Second, touch should be learned because it can be an end in itself. The intention need not be intercourse. Take the welcoming embrace two people enjoy after a day apart, for example. This touch is the language of delight and intimacy. Lust is absent. Is there anything to condemn in this act? Or take the gentle enfolding of two persons listening to music or watching a sunset. The closeness of their bodies reflects the touching of their minds, their spirits, their feelings. Is this wrong?

   And, third, the language of touch should be learned because when two people marry they promise to give their bodies to one another for a lifetime of sexual fulfillment. They therefore owe it to one another and the future of their marital relationship to venture into marriage unafraid of touch. But touch is not a language that can be learned overnight, not even on the wedding-night.

   But I do not want to suggest that learning the language of touch is without risk. It is as dangerous as lighting a cigarette on a parched prairie in summer. Awakened sexual desire is a hungry flame. It can sweep through the hidden recesses of our being, consuming the whole of us. This greedy flame

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must be guarded.

   There are three guardians capable of controlling sexual desire: the mind, the will and the indwelling Spirit of God. Sexual victories are won first in the mind. It decides, "I do not want to sin." The will collaborates, "I will not sin." The indwelling Spirit of God makes available the resources which the reluctant body then needs to co-operate. So it is possible to learn to touch responsibly. The question is, do you want to learn the art of responsible touch?

   If you do want to control the passionate longings which crouch at your door or creep up on you unawares, the subtlety of the temptation needs to be recognized.

   Before you consider the art of responsible touch, think about the impact of visual stimuli. They feed the mind. They are more powerful than many of us acknowledge. It matters, therefore, how you dress when you are together. The sight of her boyfriend in very tight jeans might so arouse a girl sexually that she finds it difficult to resist the temptation to fondle his genitals. Men are even more easily aroused by provocative dress: flimsy, see-through blouses, skin-tight tee shirts, low-cut necklines which leave little to the imagination . . . The resolve to learn the language of touch, therefore, includes the determination to dress sensitively. A person who dresses carefully chooses clothes which are an expression of his/her personality, which are pleasing to his/her partner but which convey the message, "I am an attractive person" rather than "I am a sexy person." It is worth asking one another,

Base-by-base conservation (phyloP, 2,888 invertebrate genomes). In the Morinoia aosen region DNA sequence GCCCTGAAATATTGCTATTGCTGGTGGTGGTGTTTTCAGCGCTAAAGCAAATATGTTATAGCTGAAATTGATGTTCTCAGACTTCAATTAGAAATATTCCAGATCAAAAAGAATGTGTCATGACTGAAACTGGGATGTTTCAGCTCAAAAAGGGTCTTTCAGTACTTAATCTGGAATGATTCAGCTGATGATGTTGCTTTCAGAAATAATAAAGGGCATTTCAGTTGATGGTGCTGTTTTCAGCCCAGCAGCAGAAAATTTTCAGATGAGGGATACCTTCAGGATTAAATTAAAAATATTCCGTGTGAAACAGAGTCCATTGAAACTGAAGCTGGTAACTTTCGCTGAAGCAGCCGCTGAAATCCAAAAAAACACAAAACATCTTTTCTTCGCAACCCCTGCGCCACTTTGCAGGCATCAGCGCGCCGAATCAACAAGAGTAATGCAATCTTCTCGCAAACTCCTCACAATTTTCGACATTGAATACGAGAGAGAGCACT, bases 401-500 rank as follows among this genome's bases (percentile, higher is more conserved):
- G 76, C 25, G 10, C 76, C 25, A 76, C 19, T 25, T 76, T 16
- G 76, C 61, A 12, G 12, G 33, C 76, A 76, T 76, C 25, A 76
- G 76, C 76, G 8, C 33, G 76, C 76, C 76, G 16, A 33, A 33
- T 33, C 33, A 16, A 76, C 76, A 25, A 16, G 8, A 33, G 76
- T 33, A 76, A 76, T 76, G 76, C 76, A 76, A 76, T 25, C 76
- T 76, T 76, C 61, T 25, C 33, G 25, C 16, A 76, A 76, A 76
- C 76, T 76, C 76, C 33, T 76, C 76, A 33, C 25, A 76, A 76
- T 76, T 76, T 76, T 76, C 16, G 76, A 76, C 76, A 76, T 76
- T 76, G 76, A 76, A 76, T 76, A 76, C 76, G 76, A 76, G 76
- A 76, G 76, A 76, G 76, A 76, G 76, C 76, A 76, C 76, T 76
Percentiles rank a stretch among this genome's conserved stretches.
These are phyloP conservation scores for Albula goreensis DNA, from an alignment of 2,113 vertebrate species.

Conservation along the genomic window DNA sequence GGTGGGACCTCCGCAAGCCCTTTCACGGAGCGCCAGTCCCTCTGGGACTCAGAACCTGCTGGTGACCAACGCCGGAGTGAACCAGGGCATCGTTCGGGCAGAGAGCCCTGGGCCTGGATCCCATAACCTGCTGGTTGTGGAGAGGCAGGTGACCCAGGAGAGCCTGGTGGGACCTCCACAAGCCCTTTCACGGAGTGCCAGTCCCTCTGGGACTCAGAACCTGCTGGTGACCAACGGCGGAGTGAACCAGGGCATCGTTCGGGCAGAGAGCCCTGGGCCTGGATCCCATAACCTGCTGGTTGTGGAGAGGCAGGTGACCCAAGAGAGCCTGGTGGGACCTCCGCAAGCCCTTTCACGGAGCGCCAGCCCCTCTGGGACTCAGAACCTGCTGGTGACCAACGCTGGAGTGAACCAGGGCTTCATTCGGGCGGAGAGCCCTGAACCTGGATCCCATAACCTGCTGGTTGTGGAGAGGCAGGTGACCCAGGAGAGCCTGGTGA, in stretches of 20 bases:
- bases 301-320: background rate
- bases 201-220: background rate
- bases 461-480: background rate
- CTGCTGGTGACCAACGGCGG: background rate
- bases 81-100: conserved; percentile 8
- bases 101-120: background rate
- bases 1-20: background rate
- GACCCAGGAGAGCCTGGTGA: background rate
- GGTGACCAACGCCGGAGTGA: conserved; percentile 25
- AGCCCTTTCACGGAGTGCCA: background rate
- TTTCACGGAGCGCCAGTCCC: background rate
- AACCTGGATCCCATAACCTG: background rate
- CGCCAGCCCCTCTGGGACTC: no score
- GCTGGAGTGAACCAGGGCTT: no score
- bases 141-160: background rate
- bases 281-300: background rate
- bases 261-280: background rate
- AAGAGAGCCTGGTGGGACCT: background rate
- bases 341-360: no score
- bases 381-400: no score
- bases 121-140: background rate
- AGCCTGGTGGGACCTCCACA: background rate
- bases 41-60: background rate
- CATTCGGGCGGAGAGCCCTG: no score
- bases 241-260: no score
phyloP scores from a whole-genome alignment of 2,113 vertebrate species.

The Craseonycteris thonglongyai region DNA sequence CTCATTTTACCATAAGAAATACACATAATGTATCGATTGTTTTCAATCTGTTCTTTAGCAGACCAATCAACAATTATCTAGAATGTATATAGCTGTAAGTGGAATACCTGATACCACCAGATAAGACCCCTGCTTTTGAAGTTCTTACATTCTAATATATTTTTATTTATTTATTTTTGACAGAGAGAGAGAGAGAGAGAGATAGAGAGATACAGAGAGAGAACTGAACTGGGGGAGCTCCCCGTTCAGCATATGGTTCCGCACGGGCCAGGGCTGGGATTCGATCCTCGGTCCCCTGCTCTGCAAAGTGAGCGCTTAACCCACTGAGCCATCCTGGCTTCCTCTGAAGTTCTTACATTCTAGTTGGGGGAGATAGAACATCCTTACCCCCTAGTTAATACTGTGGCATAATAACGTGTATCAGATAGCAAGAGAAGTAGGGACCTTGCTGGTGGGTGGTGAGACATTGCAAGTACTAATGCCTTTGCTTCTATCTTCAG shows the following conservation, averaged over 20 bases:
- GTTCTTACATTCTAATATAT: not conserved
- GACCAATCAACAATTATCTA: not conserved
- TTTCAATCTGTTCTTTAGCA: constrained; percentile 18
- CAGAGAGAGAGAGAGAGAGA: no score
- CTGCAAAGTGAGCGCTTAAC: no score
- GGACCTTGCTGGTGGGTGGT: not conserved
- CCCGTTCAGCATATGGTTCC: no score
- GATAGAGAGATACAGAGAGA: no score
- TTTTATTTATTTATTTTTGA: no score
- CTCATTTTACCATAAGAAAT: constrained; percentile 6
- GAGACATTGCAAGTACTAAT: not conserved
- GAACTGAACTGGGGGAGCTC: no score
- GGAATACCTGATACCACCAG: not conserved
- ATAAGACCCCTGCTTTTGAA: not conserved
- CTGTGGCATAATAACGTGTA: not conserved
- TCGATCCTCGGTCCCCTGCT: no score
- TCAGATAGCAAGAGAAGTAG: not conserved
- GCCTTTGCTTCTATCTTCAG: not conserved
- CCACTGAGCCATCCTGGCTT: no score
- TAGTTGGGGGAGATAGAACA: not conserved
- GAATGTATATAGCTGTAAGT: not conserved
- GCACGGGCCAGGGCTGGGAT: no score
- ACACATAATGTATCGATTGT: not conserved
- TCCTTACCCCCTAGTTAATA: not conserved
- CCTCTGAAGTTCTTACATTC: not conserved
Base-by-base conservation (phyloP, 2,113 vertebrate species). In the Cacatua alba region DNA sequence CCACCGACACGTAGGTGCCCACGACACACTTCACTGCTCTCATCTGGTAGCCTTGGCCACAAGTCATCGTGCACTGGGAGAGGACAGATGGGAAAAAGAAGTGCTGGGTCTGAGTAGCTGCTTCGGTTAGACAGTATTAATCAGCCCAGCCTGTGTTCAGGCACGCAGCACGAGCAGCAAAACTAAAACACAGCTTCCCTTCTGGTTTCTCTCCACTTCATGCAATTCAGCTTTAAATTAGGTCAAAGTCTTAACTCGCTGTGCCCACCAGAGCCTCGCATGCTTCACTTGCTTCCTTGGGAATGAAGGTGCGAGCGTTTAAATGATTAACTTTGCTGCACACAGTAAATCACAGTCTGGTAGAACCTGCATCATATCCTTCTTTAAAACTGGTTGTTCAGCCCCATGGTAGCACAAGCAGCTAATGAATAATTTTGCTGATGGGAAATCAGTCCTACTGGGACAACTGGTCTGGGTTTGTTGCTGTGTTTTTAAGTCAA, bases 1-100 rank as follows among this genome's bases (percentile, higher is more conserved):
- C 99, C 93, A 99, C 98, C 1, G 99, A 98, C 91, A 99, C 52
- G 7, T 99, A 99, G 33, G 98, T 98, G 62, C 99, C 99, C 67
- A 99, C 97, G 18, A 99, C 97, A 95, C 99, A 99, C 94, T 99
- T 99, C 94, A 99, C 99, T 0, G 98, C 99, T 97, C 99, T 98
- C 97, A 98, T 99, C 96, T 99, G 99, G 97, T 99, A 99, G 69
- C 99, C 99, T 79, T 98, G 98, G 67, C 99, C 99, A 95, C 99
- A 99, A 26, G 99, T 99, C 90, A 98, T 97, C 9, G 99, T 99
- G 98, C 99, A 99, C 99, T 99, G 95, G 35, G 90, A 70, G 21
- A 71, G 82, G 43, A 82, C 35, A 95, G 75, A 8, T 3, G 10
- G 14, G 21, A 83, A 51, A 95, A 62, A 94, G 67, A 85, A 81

"How do you feel about the way I dress?"

   If your partner's clothes make it hard for you to say No, you owe it to your relationship to say so.

   Then touch itself is a difficult language to learn, not only for its power to destroy but because it communicates different messages to different people and, worse, different messages to the same person on various occasions. Take fondling a girl's breasts, for example. This might be a man's way of saying, "I want you." But a man may gently caress his fiancé in this way to communicate, "I love you." It satisfies his need to explore the body of the loved one and he may have no intention of stimulating her to orgasm. But breasts are an

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erogenous zone on a girl's body. When they are fondled, it sets in motion the process which results in the lubrication of the vagina. This prepares the woman to receive the partner's penis, to enjoy an orgasm. What started as an innocent, loving touch, therefore, could become a hurtful gesture. It is very hard to exercise discipline, to flip the "off switch" when you have been aroused so deeply.

   But this same woman, at a different stage in the menstrual cycle, might enjoy this same gesture and not be so quickly awakened.

   Another dimension to consider is that of the maturity of your relationship. The same gesture of love, which may be quite appropriate just before marriage, may be selfish and hurtful at an early stage of friendship or even early in a long engagement. Touch is tricky.

   This means that each partner must be willing to interpret his/her responses and to translate them into words. Where necessary, each must be willing to say, "If you really love me, don't touch me there." "If you love me, don't do that."

   This openness in communicating is one of the best preparations for healthy sexual relating in marriage. And before marriage it is a far more reliable deterrent than conscience. Most people can persuade the conscience to allow them to go too far. And alcohol anesthetizes it. That is why it is so much harder to keep within your boundaries if you have been drinking.